We believe in transparency and maintain editorial independence from our advertisers. Our team does not receive direct compensation from advertisers, allowing us to create unbiased content that prioritizes your interests.

A pump jack is a device used in oil production when the pressure inside a well is not sufficient to force oil to the surface. The pump jack is run to physically extract oil for use. Pump jacks were historically used on wells with low production levels, and can be seen dotting the landscape in many regions where oil wells have been dug. The distinctive appearance of the pump jack has become iconic and these devices are often used as symbols of the oil and gas industry, including on some company logos.

Known by names like “nodding donkey,” “grasshopper pump,” and “thirsty bird,” the pump jack consists of a long beam moved by an external power source. As the end of the beam rises and falls, the weighted end dips in and out of the well to extract oil. The other end is connected to a pulley system that is attached to the power source, providing continuous movement of the pump jack while it is turned on.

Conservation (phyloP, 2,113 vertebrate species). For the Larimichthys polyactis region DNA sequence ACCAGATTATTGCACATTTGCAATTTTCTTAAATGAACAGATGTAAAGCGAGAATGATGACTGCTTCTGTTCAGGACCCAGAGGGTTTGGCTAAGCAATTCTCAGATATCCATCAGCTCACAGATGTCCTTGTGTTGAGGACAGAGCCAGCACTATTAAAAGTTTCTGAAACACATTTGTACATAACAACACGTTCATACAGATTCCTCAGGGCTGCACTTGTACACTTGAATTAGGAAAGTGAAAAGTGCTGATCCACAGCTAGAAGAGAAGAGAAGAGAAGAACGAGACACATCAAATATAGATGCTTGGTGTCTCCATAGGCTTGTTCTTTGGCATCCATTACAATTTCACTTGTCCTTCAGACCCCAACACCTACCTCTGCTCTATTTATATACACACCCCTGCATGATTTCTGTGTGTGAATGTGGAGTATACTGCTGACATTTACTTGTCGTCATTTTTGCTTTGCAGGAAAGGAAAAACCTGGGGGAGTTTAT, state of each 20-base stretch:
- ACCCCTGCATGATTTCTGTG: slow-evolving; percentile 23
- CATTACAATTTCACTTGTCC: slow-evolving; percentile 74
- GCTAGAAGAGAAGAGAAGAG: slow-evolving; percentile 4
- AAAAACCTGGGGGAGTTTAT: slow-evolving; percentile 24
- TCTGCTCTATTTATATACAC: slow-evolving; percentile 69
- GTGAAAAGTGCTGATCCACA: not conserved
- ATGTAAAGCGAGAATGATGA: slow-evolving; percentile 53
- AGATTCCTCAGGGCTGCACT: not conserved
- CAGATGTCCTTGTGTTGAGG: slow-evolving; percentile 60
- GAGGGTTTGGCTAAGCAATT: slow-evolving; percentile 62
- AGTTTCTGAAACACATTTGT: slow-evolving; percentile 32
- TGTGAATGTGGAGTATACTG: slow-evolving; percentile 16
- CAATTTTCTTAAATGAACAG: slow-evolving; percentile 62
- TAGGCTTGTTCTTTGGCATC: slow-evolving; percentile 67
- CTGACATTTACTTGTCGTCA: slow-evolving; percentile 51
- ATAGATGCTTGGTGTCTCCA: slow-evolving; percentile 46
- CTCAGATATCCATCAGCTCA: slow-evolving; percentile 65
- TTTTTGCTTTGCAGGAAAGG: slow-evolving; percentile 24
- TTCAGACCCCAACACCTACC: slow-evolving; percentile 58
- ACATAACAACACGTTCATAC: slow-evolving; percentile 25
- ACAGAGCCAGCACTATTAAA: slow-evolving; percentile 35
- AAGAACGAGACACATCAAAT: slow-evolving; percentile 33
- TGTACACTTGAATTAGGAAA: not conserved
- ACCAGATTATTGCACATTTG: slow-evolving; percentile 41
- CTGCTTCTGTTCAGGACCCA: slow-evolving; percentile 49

The same basic mechanics can also be seen in the design of some hand pumped wells, with a human being serving as the power source. Pump jacks can run on generators, as well as central power supplies. In large oil fields, pump jacks can be strung together along a power connection to access a central source of energy. Field workers maintain the devices, providing lubrication and replacing worn out parts.

These devices may not necessarily run full time. Production can be adjusted in response to changing oil prices and other factors, and in addition, some wells need to be allowed to rest to bring the levels of oil up high enough to reach with a pump. Typically, the pump jack extracts a solution of oil and saltwater, along with other impurities, and if a well is worked too hard, the level will fall below the reach of the pump. The ability to adjust production levels with a pump jack allows field workers to control how much oil is extracted, and when.

Once pulled out of the ground with a pump jack, the oil can be moved to containers for shipping and eventual treatment. In the treatment process the impurities will be removed and the oil will be graded and subjected to a series of refinery processes to produce different oil and gas products. The grade of the oil depends on a number of factors, with higher graded oils generally being more valuable.

About Mechanics is dedicated to providing accurate and trustworthy information. We carefully select reputable sources and employ a rigorous fact-checking process to maintain the highest standards. To learn more about our commitment to accuracy, read our editorial process.
Mary McMahon